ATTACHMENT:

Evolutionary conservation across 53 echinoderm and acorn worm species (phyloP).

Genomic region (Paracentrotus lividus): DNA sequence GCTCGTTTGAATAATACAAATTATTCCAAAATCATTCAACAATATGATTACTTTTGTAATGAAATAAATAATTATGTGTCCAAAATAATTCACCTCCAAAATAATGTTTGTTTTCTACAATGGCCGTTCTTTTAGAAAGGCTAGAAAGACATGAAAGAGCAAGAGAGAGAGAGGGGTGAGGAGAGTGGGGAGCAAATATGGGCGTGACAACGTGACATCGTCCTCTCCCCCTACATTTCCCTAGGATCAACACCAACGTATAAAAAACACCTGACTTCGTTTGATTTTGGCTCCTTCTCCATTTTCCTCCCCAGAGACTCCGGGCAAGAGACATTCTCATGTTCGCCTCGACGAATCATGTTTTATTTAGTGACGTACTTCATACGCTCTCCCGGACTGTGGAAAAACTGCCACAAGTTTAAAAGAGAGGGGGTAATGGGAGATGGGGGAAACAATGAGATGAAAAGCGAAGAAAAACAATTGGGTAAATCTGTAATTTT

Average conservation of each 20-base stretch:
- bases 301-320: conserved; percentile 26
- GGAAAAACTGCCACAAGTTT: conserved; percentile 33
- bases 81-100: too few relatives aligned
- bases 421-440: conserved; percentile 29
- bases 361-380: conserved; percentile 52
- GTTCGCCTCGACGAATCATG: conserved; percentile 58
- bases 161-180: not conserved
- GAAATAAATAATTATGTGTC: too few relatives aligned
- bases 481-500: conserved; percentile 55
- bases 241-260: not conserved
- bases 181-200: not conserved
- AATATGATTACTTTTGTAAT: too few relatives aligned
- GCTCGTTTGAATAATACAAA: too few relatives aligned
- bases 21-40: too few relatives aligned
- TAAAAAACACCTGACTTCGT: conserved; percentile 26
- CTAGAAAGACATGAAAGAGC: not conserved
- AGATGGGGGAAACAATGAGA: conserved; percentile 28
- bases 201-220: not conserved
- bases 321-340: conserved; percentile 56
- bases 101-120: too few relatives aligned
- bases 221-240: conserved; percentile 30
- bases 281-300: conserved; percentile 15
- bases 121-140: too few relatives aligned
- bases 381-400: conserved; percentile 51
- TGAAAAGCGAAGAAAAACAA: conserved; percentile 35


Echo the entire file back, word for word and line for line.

Evolutionary conservation across 53 echinoderm and acorn worm species (phyloP).

Genomic region (Paracentrotus lividus): DNA sequence GCTCGTTTGAATAATACAAATTATTCCAAAATCATTCAACAATATGATTACTTTTGTAATGAAATAAATAATTATGTGTCCAAAATAATTCACCTCCAAAATAATGTTTGTTTTCTACAATGGCCGTTCTTTTAGAAAGGCTAGAAAGACATGAAAGAGCAAGAGAGAGAGAGGGGTGAGGAGAGTGGGGAGCAAATATGGGCGTGACAACGTGACATCGTCCTCTCCCCCTACATTTCCCTAGGATCAACACCAACGTATAAAAAACACCTGACTTCGTTTGATTTTGGCTCCTTCTCCATTTTCCTCCCCAGAGACTCCGGGCAAGAGACATTCTCATGTTCGCCTCGACGAATCATGTTTTATTTAGTGACGTACTTCATACGCTCTCCCGGACTGTGGAAAAACTGCCACAAGTTTAAAAGAGAGGGGGTAATGGGAGATGGGGGAAACAATGAGATGAAAAGCGAAGAAAAACAATTGGGTAAATCTGTAATTTT

Average conservation of each 20-base stretch:
- bases 301-320: conserved; percentile 26
- GGAAAAACTGCCACAAGTTT: conserved; percentile 33
- bases 81-100: too few relatives aligned
- bases 421-440: conserved; percentile 29
- bases 361-380: conserved; percentile 52
- GTTCGCCTCGACGAATCATG: conserved; percentile 58
- bases 161-180: not conserved
- GAAATAAATAATTATGTGTC: too few relatives aligned
- bases 481-500: conserved; percentile 55
- bases 241-260: not conserved
- bases 181-200: not conserved
- AATATGATTACTTTTGTAAT: too few relatives aligned
- GCTCGTTTGAATAATACAAA: too few relatives aligned
- bases 21-40: too few relatives aligned
- TAAAAAACACCTGACTTCGT: conserved; percentile 26
- CTAGAAAGACATGAAAGAGC: not conserved
- AGATGGGGGAAACAATGAGA: conserved; percentile 28
- bases 201-220: not conserved
- bases 321-340: conserved; percentile 56
- bases 101-120: too few relatives aligned
- bases 221-240: conserved; percentile 30
- bases 281-300: conserved; percentile 15
- bases 121-140: too few relatives aligned
- bases 381-400: conserved; percentile 51
- TGAAAAGCGAAGAAAAACAA: conserved; percentile 35